We made the trip to Wrightsville Beach, NC this weekend to visit with my father and my step-mother Ginger. Dad and Ginger spent most of their time in Florida nowadays. I am thankful that they still come to their place right on the North Carolina beach for a few weeks out of the year. This visit provided me an opportunity to share the traditional J. Bavet Brandy Manhattan with my father and catch up with the latest things in our lives. Not to mention the awesome steak we had for dinner. I still have not found anyone that cooks a better steak than my father.
If you follow this blog, you know that my children play an important role in the modeling department as I continue to grow with my photography. I have followed the foot steps of my father in the photography area. Some of the most treasured possessions I have are the pictures he took when we were children in the late 1960s and 1970s. You can see some of these images in the “Then and Now” section of this web site. Back then everything was film. My father had a small darkroom in the basement of our home in Racine, Wisconsin.
Much has changed in the photography business with the arrival of the digital era and new more sophisticated photographic technology. One thing that has not changed is that photography still relies on your creative and technical understanding of aperture, shutter speed, and ISO (today’s digital version of film speed). Photography is still based on understanding light and its impact on your images. Modern photographic technology provides more tools and options to manipulate these elements when capturing your photographic vision.
My father mentioned that he would like to have some images that used the Atlantic ocean as the backdrop to show his friends back in Florida the sixth story balcony view from his condo. Soon, the roles were reversed and my dad was the model and I was the photographer. This gave me an opportunity to play around with balancing the ambient “beach” background light with foreground flash light coming from my off camera flash units that bounced off the ceiling of the balcony to softened their light output.
Was it really necessary to use the flash units? Not necessarily, I could have exposed for the subjects face by setting the aperture, shutter speed, and ISO. Since the subject was backlit, this would “blow out” the background and we would lose the blues of the ocean and sky which are important elements of the image.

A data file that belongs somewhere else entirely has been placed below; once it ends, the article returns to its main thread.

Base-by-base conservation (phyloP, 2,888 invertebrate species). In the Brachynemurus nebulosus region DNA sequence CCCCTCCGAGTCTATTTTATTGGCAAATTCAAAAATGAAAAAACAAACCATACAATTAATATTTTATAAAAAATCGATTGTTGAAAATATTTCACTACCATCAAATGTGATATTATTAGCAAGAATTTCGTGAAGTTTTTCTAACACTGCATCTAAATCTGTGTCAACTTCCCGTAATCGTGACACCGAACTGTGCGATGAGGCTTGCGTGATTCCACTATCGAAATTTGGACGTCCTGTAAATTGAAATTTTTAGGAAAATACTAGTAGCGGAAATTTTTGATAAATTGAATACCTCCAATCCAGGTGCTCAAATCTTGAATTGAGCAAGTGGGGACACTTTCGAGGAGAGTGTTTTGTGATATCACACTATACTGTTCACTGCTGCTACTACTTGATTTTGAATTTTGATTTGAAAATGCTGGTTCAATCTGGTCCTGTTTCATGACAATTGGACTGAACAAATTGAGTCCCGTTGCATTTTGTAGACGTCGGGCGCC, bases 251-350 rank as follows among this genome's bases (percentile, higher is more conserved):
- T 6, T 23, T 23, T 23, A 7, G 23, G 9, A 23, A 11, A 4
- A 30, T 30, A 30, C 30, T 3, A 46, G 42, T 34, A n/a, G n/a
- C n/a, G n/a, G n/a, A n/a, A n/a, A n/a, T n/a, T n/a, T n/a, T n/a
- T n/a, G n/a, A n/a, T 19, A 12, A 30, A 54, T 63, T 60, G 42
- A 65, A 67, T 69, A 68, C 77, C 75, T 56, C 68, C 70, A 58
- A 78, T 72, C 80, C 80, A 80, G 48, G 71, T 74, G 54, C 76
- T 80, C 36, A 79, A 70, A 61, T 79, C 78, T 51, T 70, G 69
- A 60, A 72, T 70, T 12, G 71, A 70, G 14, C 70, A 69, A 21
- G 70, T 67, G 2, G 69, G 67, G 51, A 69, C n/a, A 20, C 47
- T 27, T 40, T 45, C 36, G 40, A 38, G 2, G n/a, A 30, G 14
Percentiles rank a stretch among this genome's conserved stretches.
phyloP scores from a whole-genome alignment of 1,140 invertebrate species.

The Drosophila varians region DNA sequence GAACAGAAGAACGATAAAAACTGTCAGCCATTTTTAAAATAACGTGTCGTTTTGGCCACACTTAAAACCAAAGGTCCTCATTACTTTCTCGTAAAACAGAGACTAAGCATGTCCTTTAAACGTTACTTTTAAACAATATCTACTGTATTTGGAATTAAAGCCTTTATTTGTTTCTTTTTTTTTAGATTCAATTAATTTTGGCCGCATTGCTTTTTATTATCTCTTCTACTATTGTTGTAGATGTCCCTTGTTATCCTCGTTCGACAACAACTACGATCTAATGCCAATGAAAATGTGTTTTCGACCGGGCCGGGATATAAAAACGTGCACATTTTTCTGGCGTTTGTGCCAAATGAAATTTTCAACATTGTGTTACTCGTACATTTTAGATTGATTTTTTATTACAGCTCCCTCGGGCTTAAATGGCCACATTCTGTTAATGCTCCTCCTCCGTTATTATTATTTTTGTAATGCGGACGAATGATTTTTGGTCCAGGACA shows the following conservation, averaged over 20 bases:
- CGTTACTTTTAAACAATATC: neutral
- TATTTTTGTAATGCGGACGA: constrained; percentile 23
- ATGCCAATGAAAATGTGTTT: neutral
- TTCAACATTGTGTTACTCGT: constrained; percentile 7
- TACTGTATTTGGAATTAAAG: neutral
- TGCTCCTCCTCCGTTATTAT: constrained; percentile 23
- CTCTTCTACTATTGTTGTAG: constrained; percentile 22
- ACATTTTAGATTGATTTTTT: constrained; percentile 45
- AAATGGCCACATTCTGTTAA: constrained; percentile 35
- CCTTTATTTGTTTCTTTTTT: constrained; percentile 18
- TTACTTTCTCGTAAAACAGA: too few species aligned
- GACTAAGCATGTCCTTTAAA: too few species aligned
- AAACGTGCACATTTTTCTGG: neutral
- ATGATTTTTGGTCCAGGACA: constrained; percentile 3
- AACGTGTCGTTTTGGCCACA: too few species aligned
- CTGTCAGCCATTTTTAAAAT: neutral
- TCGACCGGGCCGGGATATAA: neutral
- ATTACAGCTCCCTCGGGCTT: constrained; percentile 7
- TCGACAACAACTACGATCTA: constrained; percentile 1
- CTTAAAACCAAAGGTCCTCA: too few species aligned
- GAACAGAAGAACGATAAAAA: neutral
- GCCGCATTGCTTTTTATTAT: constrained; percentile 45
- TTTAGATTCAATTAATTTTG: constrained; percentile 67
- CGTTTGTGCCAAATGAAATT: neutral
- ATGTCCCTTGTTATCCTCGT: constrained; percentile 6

If I exposed for the background, my father would be a dark figure in the foreground as shown in this test image here. Again this is because he is backlit in this situation.
First, I set my camera to manual mode and selected the appropriate aperture, shutter speed and ISO setting to exposure the beach and water background. Once I had settings that I liked , the next steps was to set my flashes to light up my father. I used Pocketwizard miniTT1 and FlexTT5 radio transmitters and receivers to control my flash units from my camera. The flash units can be set either to a manual mode or eTTL mode(automatic) when using these Pocketwizard triggers with my Canon flash units. The merits of using eTTL versus Manual mode is beyond the scope of this post, but you can find information on these two approaches on the Strobist and Planet Neal websites. In this case, I chose to adjust my flash units with my Flash Exposure Compensation(FEC) on my camera while my flash units are in eTTL mode. We were short on time before Dad was going to cook steaks for dinner.
Here are few of the results.
This is test shot we did as I was adjusting the FEC on my camera(almost like using a dimmer switch 🙂 ) to set the light coming from my flash units to properly expose my Father.
Once we got things set about where I wanted them. Dad went in and changed clothes for this image. This is one of Dad’s famous gestures when in a conversation.
Thanks again Dad and Ginger for the wonderful weekend. See ya soon!!